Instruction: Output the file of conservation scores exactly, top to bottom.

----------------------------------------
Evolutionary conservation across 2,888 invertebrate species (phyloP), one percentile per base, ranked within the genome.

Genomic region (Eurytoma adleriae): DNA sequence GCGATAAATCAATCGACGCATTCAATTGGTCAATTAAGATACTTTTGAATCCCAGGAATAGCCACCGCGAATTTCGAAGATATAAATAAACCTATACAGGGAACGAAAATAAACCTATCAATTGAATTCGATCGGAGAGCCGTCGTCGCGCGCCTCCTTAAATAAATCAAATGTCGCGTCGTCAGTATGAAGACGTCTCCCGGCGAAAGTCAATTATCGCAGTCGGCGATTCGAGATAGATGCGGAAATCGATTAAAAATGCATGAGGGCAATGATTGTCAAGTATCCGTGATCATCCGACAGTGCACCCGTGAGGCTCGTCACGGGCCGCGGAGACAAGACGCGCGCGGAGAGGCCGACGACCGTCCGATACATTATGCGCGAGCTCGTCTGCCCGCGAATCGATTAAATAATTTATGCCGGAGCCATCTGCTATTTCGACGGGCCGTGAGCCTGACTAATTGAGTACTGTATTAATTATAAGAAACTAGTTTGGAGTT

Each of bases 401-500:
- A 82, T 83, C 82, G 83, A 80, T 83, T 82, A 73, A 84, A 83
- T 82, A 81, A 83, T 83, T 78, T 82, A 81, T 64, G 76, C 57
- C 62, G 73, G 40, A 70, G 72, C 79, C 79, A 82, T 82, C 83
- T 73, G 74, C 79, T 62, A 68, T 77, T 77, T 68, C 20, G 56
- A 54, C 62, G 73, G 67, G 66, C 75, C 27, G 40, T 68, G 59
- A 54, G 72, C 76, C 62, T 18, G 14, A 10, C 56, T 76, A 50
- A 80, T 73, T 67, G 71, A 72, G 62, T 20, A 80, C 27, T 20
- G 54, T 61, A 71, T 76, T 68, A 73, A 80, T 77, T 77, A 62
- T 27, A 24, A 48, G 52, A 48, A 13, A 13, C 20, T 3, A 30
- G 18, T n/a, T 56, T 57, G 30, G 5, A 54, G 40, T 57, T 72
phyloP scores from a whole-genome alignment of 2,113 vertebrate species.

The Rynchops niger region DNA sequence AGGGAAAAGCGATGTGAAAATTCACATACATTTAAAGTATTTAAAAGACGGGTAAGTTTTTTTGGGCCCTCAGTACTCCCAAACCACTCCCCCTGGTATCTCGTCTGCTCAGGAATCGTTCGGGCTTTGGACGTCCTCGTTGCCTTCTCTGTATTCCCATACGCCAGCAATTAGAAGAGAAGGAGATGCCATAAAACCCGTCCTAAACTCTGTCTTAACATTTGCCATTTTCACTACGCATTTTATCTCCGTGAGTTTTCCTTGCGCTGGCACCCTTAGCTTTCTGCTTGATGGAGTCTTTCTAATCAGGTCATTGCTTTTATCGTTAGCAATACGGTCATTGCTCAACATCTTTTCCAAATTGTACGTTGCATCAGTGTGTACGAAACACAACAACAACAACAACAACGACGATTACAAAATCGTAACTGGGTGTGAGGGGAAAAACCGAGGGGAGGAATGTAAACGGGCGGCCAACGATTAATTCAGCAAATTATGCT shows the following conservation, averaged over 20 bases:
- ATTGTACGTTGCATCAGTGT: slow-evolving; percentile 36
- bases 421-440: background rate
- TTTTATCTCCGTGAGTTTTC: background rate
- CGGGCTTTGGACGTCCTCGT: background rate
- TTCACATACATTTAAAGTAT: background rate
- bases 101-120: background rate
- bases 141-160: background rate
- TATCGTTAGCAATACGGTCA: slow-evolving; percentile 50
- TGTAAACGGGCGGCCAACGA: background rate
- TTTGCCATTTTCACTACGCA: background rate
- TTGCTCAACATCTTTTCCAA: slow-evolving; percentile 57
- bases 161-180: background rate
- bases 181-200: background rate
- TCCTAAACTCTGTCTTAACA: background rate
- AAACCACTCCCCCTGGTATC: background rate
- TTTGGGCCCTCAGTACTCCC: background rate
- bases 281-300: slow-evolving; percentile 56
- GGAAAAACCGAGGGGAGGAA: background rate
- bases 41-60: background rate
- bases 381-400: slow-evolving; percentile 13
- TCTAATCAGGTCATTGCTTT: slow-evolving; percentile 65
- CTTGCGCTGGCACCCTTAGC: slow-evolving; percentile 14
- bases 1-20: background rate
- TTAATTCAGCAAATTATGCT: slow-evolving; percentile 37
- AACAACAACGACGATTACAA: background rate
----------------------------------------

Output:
Evolutionary conservation across 2,888 invertebrate species (phyloP), one percentile per base, ranked within the genome.

Genomic region (Eurytoma adleriae): DNA sequence GCGATAAATCAATCGACGCATTCAATTGGTCAATTAAGATACTTTTGAATCCCAGGAATAGCCACCGCGAATTTCGAAGATATAAATAAACCTATACAGGGAACGAAAATAAACCTATCAATTGAATTCGATCGGAGAGCCGTCGTCGCGCGCCTCCTTAAATAAATCAAATGTCGCGTCGTCAGTATGAAGACGTCTCCCGGCGAAAGTCAATTATCGCAGTCGGCGATTCGAGATAGATGCGGAAATCGATTAAAAATGCATGAGGGCAATGATTGTCAAGTATCCGTGATCATCCGACAGTGCACCCGTGAGGCTCGTCACGGGCCGCGGAGACAAGACGCGCGCGGAGAGGCCGACGACCGTCCGATACATTATGCGCGAGCTCGTCTGCCCGCGAATCGATTAAATAATTTATGCCGGAGCCATCTGCTATTTCGACGGGCCGTGAGCCTGACTAATTGAGTACTGTATTAATTATAAGAAACTAGTTTGGAGTT

Each of bases 401-500:
- A 82, T 83, C 82, G 83, A 80, T 83, T 82, A 73, A 84, A 83
- T 82, A 81, A 83, T 83, T 78, T 82, A 81, T 64, G 76, C 57
- C 62, G 73, G 40, A 70, G 72, C 79, C 79, A 82, T 82, C 83
- T 73, G 74, C 79, T 62, A 68, T 77, T 77, T 68, C 20, G 56
- A 54, C 62, G 73, G 67, G 66, C 75, C 27, G 40, T 68, G 59
- A 54, G 72, C 76, C 62, T 18, G 14, A 10, C 56, T 76, A 50
- A 80, T 73, T 67, G 71, A 72, G 62, T 20, A 80, C 27, T 20
- G 54, T 61, A 71, T 76, T 68, A 73, A 80, T 77, T 77, A 62
- T 27, A 24, A 48, G 52, A 48, A 13, A 13, C 20, T 3, A 30
- G 18, T n/a, T 56, T 57, G 30, G 5, A 54, G 40, T 57, T 72
phyloP scores from a whole-genome alignment of 2,113 vertebrate species.

The Rynchops niger region DNA sequence AGGGAAAAGCGATGTGAAAATTCACATACATTTAAAGTATTTAAAAGACGGGTAAGTTTTTTTGGGCCCTCAGTACTCCCAAACCACTCCCCCTGGTATCTCGTCTGCTCAGGAATCGTTCGGGCTTTGGACGTCCTCGTTGCCTTCTCTGTATTCCCATACGCCAGCAATTAGAAGAGAAGGAGATGCCATAAAACCCGTCCTAAACTCTGTCTTAACATTTGCCATTTTCACTACGCATTTTATCTCCGTGAGTTTTCCTTGCGCTGGCACCCTTAGCTTTCTGCTTGATGGAGTCTTTCTAATCAGGTCATTGCTTTTATCGTTAGCAATACGGTCATTGCTCAACATCTTTTCCAAATTGTACGTTGCATCAGTGTGTACGAAACACAACAACAACAACAACAACGACGATTACAAAATCGTAACTGGGTGTGAGGGGAAAAACCGAGGGGAGGAATGTAAACGGGCGGCCAACGATTAATTCAGCAAATTATGCT shows the following conservation, averaged over 20 bases:
- ATTGTACGTTGCATCAGTGT: slow-evolving; percentile 36
- bases 421-440: background rate
- TTTTATCTCCGTGAGTTTTC: background rate
- CGGGCTTTGGACGTCCTCGT: background rate
- TTCACATACATTTAAAGTAT: background rate
- bases 101-120: background rate
- bases 141-160: background rate
- TATCGTTAGCAATACGGTCA: slow-evolving; percentile 50
- TGTAAACGGGCGGCCAACGA: background rate
- TTTGCCATTTTCACTACGCA: background rate
- TTGCTCAACATCTTTTCCAA: slow-evolving; percentile 57
- bases 161-180: background rate
- bases 181-200: background rate
- TCCTAAACTCTGTCTTAACA: background rate
- AAACCACTCCCCCTGGTATC: background rate
- TTTGGGCCCTCAGTACTCCC: background rate
- bases 281-300: slow-evolving; percentile 56
- GGAAAAACCGAGGGGAGGAA: background rate
- bases 41-60: background rate
- bases 381-400: slow-evolving; percentile 13
- TCTAATCAGGTCATTGCTTT: slow-evolving; percentile 65
- CTTGCGCTGGCACCCTTAGC: slow-evolving; percentile 14
- bases 1-20: background rate
- TTAATTCAGCAAATTATGCT: slow-evolving; percentile 37
- AACAACAACGACGATTACAA: background rate